G-Cans: the World's Largest Drain – Kasukabe, Japan - Atlas Obscura
THE GASTRO OBSCURA BOOK An eye-opening journey through the history, culture, and places of the culinary world. Just released! The Gastro Obscura book is here! Order Now

G-Cans: the World's Largest Drain

Kasukabe, Japan

The world's largest drain sits below the city of Kasukabe, Japan. 

50
639

The G-Cans project, also known as the Metropolitan Area Outer Underground Discharge Channel, is a massive underground waterway and water storage area built by the Japanese government to protect Tokyo from flooding during Japan’s severe monsoon seasons.

Begun in 1992, the two-billion-dollar project finally saw completion in 2009. The tunnels run over 100 kilometers, but perhaps the most impressive features of the drainage system are the 213-foot-tall silos and the 83-foot-tall, 580-foot-long pillared main tank commonly referred to as the “Underground Temple,” which was built to collect run-off from the city’s waterways.

The humongous drainage system can pump over 200 tons of water a second, and, over the past decade or so, has proved useful for well over a hundred times. It has also become a popular filming location and been featured in numerous movies, TV series, and music videos. Join the official tour, and be awed by the massive Underground Temple in person.

Explorer of Japanese ruins Michael John Grist will be leading an Obscura Day expedition to the G-Cans project, a massive underground waterway and water storage area built by the Japanese government to protect Tokyo from flooding during the monsoon seasons.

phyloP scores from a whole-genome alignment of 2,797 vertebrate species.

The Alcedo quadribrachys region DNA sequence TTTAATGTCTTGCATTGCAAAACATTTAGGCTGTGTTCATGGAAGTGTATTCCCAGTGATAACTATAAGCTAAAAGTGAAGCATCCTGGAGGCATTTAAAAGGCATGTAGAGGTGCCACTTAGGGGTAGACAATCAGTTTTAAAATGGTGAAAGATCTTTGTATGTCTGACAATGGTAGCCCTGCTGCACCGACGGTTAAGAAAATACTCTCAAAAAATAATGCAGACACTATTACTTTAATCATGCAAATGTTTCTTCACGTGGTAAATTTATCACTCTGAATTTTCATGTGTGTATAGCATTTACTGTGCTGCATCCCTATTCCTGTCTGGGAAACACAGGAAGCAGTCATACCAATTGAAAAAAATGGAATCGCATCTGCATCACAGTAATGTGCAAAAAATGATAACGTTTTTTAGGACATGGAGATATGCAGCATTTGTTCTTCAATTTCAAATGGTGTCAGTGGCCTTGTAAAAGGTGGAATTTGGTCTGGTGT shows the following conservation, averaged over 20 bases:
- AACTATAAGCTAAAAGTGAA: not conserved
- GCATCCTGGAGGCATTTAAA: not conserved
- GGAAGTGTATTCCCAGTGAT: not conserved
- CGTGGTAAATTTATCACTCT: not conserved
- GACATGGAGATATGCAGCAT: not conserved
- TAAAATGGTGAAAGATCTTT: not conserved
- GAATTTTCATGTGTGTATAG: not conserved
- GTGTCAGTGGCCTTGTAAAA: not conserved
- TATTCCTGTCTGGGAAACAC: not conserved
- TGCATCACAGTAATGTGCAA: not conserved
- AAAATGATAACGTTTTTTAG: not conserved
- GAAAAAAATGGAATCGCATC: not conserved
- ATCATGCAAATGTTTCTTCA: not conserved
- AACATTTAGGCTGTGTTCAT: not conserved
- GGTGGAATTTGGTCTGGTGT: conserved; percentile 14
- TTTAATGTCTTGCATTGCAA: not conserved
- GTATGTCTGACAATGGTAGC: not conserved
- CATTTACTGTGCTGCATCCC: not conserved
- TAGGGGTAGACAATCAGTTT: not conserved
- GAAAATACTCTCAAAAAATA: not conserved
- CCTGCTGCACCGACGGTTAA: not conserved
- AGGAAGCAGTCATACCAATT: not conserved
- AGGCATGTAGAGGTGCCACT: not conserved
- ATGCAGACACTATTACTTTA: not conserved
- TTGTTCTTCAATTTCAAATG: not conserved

Know Before You Go

Reservation is recommended, but on weekdays you may get to join the tour group if there's room for additional guests. There's a few tour options, but on most days two are available: the simple hour-long Underground Temple course (1,000 yen) or the Shaft course (3,000 yen). The latter tour will take you across the catwalk around one of the massive drain shafts.

The tour is offered in Japanese only, so it is requested that you bring along a translator for "safety reasons." Also be warned if you have fear of heights.

To join the tour, head to the Ryū-Q Kan museum and go to the reception center at least 10 minutes in advance. From Kasukabe Station, take the bus to the Tsujibashi stop (about 15 minutes) and walk northeast for roughly 20 minutes. From Minami-Sakurai Station, you can either walk for 30 minutes or take a 10-minute taxi ride.

 

 


Related Places

Want to see fewer ads? Become a Member.
From Around the Web